Manufacturer's product page
Output: 2 * USB: 5V / 2.1A DC: 9V / 12V 2A
Input: 9 - 15V / 1A
Weight: 9.9 oz
Size: 4.9 * 2.9 * 0.9 inch
I picked up an Astro3 battery back in December, and am glad that I did.
The concept is pretty damn simple: the Astro3 is a standalone battery pack that can charge your various electronic devices when you're away from a dedicated power source. Anker makes them in other sizes, but I chose this model because it has a capacity of 10000mAh.
For those unfamiliar with the unit of measurement, it means milliampere-hour: a battery pack with a capacity of 10000mAh should provide a 1A current (1000mA = 1A) for the duration of 10 hours. If you look at the battery in your phone, camera, or other handheld device, it should also have a mAh capacity listed. My Galaxy Nexus, for example, has a factory battery capacity of 1850mAh. So putting it into perspective, the Astro3 has about 5.4 times the energy capacity of my phone.
The Astro3 has two USB ports and one DC output port (the latter of which can be switched between 9v and 12v output). The unit features an "on" button, an input port for charging, and 4 LED lights that indicate remaining charge.
In the package you'll find a bunch of cell phone specific adapters, laptop adapters, and cords to go with them. If your phone was made within the last decade, however, it most likely plugs into one of the aforementioned USB ports. If you fall in that camp (as I do), you won't need ANY of the adapters included.
Astro3 with included adapters
Usage is almost as simple as you would assume. To charge the Astro3, plug it into the wall. To use the Astro3 to charge other devices, plug those devices into the Astro3, and then press the power button. It's this last step that is very easy to forget. And believe me, it's frustrating as hell to plug your phone into it, come back 20 minutes later, and realize that your phone hasn't been charging because you forgot to turn on the Astro3.
It's not as if the device tricks you in any way: whenever it is charging your device, it will have illuminated circles to indicate how much capacity it has left. But making sure that my charging source is "on" is just not something I'm used to.
(Note: there is no "off" button. It turns itself off as soon as you unplug your devices from it)
Astro3 charging my Galaxy Nexus and Hero3
simultaneously, with the DC output cord unused.
Note the two illuminated circles, indicating the
Astro3 has approximately half of its charge remaining.
But assuming you actually remember to turn on the Astro3, it's great. I'm able to get 5 full charges on my phone, which is about 93% of the advertised capacity. Between power loss during transfer and embedded safety features (which can limit how deeply a battery is discharged), I consider this to be great performance.
With its solid performance, I find the Astro3 to be a critical travel tool. It's great to spend a long flight playing games and watching movies without any fear that my phone will be low when I reach my destination. After all, I need it for GPS navigation whenever I go to a new city.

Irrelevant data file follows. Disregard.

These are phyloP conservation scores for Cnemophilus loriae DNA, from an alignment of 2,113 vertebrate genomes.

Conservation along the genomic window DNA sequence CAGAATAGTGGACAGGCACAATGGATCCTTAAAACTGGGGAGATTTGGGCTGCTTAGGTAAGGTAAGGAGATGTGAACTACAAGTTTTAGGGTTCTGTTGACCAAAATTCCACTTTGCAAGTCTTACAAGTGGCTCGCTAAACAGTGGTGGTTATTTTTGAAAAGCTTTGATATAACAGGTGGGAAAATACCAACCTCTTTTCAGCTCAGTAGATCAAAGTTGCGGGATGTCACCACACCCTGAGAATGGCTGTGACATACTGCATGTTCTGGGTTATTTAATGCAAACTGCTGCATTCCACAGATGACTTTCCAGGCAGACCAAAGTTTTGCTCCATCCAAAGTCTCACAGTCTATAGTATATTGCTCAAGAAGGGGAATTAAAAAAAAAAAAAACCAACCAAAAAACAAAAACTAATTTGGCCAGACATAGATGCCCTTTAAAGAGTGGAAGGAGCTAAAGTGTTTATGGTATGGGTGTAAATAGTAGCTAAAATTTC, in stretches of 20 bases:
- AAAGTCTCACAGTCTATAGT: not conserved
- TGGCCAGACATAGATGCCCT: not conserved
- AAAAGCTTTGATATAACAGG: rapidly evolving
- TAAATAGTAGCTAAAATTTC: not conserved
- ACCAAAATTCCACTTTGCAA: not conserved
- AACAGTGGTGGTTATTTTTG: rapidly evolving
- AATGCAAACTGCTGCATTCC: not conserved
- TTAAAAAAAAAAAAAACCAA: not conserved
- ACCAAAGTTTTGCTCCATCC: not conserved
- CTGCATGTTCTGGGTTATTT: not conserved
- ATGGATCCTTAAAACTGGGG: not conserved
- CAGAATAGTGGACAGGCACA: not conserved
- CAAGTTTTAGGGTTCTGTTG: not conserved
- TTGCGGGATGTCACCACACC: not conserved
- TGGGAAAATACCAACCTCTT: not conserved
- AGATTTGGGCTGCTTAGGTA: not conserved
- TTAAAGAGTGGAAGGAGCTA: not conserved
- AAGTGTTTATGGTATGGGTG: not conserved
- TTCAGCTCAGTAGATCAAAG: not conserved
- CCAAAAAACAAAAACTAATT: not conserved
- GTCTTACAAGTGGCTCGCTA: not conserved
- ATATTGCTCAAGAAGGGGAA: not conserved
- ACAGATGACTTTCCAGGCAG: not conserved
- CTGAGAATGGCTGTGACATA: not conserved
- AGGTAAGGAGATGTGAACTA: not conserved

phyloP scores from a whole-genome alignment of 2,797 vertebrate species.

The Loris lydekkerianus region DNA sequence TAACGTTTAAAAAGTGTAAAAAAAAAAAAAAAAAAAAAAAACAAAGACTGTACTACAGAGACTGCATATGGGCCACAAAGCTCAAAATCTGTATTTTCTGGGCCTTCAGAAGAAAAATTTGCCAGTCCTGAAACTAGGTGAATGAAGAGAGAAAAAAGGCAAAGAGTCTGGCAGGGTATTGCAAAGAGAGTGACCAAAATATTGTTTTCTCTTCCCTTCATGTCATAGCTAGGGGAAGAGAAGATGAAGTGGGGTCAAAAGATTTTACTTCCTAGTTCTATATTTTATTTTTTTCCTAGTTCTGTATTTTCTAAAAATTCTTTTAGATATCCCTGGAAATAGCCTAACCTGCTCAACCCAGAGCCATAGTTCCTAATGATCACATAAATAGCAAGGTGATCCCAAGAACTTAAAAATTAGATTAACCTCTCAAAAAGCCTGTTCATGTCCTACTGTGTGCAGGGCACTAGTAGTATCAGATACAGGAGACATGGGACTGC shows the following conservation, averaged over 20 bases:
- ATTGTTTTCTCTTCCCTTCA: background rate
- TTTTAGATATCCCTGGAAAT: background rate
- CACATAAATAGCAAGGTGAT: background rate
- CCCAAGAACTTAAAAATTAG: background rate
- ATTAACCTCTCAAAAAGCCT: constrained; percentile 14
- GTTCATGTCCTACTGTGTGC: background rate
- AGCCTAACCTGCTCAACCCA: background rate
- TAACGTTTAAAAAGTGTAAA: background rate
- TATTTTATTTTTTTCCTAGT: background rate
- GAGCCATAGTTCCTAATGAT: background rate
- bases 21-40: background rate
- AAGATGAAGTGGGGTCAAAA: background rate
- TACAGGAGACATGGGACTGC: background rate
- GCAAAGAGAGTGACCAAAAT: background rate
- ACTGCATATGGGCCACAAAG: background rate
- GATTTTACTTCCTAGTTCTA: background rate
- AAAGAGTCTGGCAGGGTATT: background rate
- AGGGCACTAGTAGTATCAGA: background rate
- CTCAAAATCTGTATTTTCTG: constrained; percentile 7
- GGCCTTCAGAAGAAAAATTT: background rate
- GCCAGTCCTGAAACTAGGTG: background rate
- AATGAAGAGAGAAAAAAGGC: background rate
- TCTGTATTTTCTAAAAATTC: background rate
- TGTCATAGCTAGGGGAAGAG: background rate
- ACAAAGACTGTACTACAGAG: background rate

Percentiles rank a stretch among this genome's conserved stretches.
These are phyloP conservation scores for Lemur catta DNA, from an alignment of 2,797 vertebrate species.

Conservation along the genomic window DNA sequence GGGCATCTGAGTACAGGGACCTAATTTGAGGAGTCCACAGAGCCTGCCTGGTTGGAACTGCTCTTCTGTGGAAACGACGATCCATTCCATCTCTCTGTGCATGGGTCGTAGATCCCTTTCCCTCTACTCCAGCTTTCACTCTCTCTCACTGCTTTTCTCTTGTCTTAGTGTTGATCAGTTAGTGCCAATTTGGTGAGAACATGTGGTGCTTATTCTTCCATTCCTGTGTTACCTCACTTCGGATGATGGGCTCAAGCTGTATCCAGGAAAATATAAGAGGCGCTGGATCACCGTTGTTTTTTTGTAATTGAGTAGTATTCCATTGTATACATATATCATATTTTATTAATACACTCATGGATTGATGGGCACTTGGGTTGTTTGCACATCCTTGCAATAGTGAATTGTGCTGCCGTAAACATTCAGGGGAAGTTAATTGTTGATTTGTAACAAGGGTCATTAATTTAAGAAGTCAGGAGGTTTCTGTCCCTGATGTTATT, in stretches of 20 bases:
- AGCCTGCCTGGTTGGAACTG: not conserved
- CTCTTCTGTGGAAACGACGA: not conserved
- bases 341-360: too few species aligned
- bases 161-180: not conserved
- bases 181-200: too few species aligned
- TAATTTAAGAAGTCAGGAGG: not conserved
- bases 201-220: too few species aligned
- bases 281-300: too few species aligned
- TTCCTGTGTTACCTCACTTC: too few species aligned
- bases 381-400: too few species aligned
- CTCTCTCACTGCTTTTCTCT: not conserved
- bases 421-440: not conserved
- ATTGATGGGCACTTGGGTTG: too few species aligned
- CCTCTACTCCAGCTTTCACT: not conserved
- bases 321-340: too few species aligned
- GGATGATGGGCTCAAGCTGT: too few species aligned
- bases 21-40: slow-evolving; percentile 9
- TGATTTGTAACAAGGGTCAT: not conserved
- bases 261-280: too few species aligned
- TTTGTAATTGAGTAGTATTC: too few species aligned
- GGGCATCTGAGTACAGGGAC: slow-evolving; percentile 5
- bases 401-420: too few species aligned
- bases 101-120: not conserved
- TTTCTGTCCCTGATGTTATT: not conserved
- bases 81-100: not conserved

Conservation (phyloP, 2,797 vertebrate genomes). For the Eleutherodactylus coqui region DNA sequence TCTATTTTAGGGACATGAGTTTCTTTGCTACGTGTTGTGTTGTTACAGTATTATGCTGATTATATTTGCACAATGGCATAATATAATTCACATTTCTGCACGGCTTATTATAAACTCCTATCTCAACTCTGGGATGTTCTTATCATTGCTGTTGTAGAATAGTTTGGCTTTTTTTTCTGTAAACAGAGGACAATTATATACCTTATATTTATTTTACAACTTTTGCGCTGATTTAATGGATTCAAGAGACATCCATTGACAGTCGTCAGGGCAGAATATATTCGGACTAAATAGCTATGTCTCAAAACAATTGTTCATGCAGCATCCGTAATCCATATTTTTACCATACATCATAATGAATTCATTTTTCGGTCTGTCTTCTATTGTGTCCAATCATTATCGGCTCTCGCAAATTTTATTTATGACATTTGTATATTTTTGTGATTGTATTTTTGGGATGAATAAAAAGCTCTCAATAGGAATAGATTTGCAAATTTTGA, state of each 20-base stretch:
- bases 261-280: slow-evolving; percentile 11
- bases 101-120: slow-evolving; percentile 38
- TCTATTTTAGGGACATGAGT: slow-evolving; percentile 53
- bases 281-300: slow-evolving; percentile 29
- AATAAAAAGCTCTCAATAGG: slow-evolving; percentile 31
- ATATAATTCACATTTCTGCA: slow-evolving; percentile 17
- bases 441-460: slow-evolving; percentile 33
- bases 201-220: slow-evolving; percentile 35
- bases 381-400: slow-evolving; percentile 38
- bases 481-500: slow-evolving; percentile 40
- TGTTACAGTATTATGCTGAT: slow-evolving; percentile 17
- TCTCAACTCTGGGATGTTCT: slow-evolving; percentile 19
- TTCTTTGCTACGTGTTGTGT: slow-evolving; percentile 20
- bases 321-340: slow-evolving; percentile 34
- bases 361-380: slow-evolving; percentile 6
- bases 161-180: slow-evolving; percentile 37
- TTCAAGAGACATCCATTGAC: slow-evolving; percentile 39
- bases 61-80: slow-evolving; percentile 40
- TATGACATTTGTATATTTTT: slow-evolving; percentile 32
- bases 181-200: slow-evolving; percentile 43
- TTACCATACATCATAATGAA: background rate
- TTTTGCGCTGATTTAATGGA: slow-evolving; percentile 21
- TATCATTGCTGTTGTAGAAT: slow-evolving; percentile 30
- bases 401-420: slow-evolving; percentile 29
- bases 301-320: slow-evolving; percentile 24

Another aspect of the Astro3 I find convenient is the fact that I can have a consolidated charging station. I don't know if it's just my crappy luck, but it seems like most hotels I stay in either lack a decent number of outlets, or have them located in inconvenient places. The Astro3 can be charged while it is charging other devices, so if you only have access to one outlet, you can still charge multiple devices. Plug them all in to one outlet, hit the pillow for the night, and you'll wake up with everything fully charged.
Astro3 charging off of wall power while
simultaneously charging the attached
Galaxy Nexus and Hero3
Take note that the two USB ports are slightly different and may charge different devices at different rates. Some devices, such as my phone, try to detect whether they are plugged into a computer USB port or a powered USB port. Depending on what my phone determines to be the case, it will draw current at a slower or faster rate (there are workarounds for hacker types, but that's another conversation for another time).
It is my unconfirmed suspicion that one of the USB ports has the data pins shorted, while the other does not. If you pick up an Astro3 I would suggest you test two things:
- Will your devices charge on both USB ports?
- Does any given device seem to charger faster on one port than the other?
Theoretically the Astro3 can even charge your laptop, though none of the included adapters fit my Toshiba. I don't really care, however, as it's not something I would ever do. If I'm using my laptop, I'm near wall power. If I'm not near wall power, I'm using my Galaxy Nexus phone or my Nexus 7 tablet.
Besides the need to turn on the Astro3 (which I only consider to me a minor nuisance), the only possible complaint I have is the weight (almost 10oz), but I knew what I was getting myself into when I chose the 10000mAh size. As you can see on the previously linked manufacturer's page, they make an entire line of Astro products, with the Astro3 being the largest. At the opposite end of the spectrum is the Astro Mini, with 2600mAh at 2.7 ounces (assuming a similar efficiency as its larger brother, I figure this one would give me about 130% charge on my phone)
I would recommend a new Astro product to anyone who travels with electronics... which really means anyone who travels. I purchased mine on Amazon, where I see you can also get used versions of the Astro3. Just my personal stance, but I would recommend against purchasing a used one. The life of any battery will be greatly affected by how that battery is treated, and without personally knowing the seller, I wouldn't take a gamble on a used one.